This is not exactly about miniature.making, but not irrelevant and an illuminating story.
When I first got involved with miniatures, almost eight years ago, I made my first dollhouse in a book shelf. I had zero experience, low self-esteem, a limited range of tools and plenty of enthusiasm. Also, I was on long-term sick leave and had all the time in the world to play and learn. And the house grew and filled with things.
Then I got a job in Cambridge, and we moved from Sweden to the UK. It was hard, physically, mentally and emotionally, and bringing the miniatures with me was imperative. This is what I wrote about it, in retrospect, with a further link to when it was actually happening. I remember crying floods, contemplating whether I was making a terrible mistake (I still wonder sometimes, but probably not), and I asked my husband whether he would allow me to re-assemble my dollhouse in the old wine cabinet from his childhood home. We had only had for a little while after his mother had died. It is a lovely piece, handmade in Swedish folk style, with rough wooden surfaces. It was quite worn-out on the inside so I painted it, although it was before I started making miniatures and learned how to renovate furniture.
Anyway, we brought the cabinet with us, and in our tiny rented house I started rebuilding my miniature world. It became a key to my sanity as I escaped from the horrors of adaptation to the new job and the new country. It is long ago now, and memory is merciful so it is only with some effort I can remember how desperate I was, but the miniature cabinet was my fixed point.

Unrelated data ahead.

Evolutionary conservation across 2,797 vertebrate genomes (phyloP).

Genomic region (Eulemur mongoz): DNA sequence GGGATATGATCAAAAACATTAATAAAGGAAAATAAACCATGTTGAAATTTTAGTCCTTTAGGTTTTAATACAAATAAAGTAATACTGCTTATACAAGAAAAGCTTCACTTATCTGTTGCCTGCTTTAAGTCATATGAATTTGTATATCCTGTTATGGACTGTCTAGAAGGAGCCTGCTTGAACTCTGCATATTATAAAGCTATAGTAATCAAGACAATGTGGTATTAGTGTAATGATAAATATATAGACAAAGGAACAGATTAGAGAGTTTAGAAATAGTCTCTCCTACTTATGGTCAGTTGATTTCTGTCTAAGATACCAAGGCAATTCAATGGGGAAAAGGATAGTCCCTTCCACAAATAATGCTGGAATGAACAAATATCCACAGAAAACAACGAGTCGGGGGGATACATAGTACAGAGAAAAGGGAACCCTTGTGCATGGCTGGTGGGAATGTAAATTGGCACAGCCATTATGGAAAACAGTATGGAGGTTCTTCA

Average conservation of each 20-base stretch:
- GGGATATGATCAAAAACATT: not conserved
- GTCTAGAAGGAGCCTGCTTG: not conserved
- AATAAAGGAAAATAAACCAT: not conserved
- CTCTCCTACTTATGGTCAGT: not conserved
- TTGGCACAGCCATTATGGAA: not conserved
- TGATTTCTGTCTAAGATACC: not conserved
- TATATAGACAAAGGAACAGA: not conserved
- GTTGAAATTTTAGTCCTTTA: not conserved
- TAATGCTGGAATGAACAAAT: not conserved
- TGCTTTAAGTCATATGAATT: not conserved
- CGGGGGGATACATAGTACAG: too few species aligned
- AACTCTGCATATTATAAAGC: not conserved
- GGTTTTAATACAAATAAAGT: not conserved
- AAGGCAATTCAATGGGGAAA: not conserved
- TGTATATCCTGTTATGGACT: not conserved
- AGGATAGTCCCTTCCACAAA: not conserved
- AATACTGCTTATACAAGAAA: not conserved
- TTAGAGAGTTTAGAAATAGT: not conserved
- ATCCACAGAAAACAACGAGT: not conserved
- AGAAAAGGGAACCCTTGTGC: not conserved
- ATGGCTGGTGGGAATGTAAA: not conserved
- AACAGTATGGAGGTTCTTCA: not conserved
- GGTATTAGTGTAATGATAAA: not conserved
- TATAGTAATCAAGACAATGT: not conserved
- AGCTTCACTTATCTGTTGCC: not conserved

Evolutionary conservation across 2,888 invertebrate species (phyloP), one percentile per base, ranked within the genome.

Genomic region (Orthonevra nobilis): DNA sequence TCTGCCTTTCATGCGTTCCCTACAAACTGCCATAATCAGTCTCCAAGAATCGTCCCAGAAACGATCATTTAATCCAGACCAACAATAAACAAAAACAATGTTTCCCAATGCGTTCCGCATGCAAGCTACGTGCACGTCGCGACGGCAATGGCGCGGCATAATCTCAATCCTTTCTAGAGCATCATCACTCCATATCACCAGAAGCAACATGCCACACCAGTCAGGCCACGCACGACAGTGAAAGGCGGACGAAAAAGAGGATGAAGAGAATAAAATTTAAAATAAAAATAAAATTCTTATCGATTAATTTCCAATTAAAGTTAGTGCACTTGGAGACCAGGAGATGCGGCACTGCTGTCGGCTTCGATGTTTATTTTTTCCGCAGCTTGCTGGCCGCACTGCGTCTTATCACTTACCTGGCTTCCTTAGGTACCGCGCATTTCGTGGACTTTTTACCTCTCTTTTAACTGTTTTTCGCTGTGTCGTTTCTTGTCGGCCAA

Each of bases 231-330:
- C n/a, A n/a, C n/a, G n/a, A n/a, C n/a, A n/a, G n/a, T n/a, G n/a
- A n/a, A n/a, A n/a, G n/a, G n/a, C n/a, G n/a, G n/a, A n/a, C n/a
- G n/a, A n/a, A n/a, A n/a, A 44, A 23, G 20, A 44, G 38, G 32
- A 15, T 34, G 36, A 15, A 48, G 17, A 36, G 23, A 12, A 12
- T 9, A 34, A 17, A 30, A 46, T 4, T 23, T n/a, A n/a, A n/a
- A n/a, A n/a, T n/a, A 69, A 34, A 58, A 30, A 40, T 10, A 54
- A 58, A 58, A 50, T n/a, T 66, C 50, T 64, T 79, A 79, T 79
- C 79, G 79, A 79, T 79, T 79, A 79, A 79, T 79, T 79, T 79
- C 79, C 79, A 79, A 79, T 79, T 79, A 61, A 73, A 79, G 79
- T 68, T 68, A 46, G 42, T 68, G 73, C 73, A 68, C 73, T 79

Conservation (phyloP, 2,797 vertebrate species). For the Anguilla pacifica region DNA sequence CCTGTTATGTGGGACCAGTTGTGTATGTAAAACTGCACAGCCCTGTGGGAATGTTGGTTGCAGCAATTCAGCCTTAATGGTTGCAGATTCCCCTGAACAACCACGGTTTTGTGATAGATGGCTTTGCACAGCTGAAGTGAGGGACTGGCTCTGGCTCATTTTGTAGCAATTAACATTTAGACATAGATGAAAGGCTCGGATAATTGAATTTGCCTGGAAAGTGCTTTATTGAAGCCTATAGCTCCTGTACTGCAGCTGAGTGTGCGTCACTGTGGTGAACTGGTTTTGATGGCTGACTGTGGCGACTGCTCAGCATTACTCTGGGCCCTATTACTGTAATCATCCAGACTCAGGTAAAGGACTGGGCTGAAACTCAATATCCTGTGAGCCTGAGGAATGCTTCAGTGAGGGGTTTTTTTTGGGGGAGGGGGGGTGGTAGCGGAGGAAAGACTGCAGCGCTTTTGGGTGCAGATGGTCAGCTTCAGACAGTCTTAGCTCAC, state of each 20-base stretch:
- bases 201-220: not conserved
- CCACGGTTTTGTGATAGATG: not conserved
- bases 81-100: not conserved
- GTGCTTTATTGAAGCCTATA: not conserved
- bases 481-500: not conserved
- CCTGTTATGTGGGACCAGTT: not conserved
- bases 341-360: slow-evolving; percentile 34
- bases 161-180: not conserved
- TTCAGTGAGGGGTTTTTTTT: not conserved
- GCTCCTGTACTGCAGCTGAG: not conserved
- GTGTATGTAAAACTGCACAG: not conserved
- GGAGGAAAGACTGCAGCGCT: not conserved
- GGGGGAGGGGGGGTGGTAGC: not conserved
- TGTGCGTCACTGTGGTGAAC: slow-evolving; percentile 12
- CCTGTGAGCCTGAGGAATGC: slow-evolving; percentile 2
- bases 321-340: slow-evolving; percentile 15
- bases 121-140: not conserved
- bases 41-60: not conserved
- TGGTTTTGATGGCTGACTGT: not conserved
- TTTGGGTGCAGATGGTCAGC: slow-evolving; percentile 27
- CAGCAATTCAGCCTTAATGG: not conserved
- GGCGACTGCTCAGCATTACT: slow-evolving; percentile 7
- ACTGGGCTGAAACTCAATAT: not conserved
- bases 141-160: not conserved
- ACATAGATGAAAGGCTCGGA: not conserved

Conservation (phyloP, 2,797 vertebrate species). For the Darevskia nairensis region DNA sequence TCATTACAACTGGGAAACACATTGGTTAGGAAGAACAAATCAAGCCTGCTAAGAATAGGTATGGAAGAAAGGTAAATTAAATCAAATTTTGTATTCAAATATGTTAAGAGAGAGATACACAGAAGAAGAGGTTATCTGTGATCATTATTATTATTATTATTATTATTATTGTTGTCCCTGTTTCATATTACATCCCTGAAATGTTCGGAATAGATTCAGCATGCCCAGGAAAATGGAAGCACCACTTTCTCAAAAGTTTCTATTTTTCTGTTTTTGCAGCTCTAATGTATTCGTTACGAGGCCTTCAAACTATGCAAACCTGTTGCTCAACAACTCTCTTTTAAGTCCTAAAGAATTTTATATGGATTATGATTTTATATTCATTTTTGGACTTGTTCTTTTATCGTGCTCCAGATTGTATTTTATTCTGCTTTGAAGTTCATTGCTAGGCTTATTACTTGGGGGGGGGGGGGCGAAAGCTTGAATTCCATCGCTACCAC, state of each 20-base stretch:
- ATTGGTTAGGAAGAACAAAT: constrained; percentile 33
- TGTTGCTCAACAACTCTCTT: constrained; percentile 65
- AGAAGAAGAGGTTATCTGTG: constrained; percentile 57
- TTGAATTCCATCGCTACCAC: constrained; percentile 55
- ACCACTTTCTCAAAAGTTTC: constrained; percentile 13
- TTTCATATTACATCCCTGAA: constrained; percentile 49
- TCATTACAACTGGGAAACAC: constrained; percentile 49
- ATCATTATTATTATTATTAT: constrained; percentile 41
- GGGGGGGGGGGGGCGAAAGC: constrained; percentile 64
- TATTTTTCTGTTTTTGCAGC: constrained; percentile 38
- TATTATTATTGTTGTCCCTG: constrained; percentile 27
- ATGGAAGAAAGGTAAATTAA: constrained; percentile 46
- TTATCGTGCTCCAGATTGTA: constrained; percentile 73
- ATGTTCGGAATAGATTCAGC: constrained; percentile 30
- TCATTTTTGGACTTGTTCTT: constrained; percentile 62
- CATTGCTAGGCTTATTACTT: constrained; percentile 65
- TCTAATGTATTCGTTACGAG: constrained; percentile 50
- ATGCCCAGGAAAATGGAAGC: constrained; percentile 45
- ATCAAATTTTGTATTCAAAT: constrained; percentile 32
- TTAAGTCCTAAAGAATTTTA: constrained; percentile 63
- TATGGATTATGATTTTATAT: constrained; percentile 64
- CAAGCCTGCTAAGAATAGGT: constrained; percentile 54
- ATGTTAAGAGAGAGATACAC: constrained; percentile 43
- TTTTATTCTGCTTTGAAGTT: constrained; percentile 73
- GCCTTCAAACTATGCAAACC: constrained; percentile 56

The cabinet proved to be great fun to work with. It had mirrors at the back which I had to remove, and since I was sure the dollhouse cabinet was for ever, I took the mirrors to recycling. I drilled holes in the back of the cabinet for lighting. I made floors and bought real dollhouse wallpaper. By Christmas time that first year, the house was restored and many things added.
At that time, I couldn't even imagine that I would ever embark on any other miniature projects, but eventually I first made some room boxes, then my husband gave me a Tudor shell, and so on - you can read it all in my blog if you wish.
I did not forget the cabinet dollhouse and added and improved things. But the idea of a really large dollhouse was growing in my mind, and finally, a year ago I became the happy owner of this huge property that will take me at least another year to complete. In case you have not seen it, this is the most recent post.
From the beginning, I moved most of the objects from the cabinet house to the new project because it helped me to decide on decoration and general planning. The cabinet remained as storage, but already then I knew that one day I would like to restore it back to wine cabinet. As I tore down the wallpaper and removed floors, surfaces were damaged. It disturbed me. I kept moving things, and finally last week I put all remaining objects in a cardboard box, scrubbed the cabinet and inspected it for necessary action.
As I adjusted my perception from 1:12 to full scale, my first thought was: What kind of idiot damaged this beautiful cabinet with double-sided tape! Then I remembered that the idiot believed that the cabinet dollhouse was for ever, and I forgave her. It took ages to scrub and sand away the tape and other remnants of the barbarian miniaturist's disrespectful handling of the cabinet, and as a result, the surfaces were smoother than when I painted them ten years ago and probably smoother than before the previous painting - there were at least three different layers of colour before mine.
When I went to the DIY store last week to get white paint for the doolhouse, I brought home some colour cards and chose one I thought was closest. Of course it wasn't even near close, but it was a pretty colour, and now I have painted the cabinet, and it is back to its original function. I have ordered new mirrors, and it will serve as a wine cabinet again. But it is another story.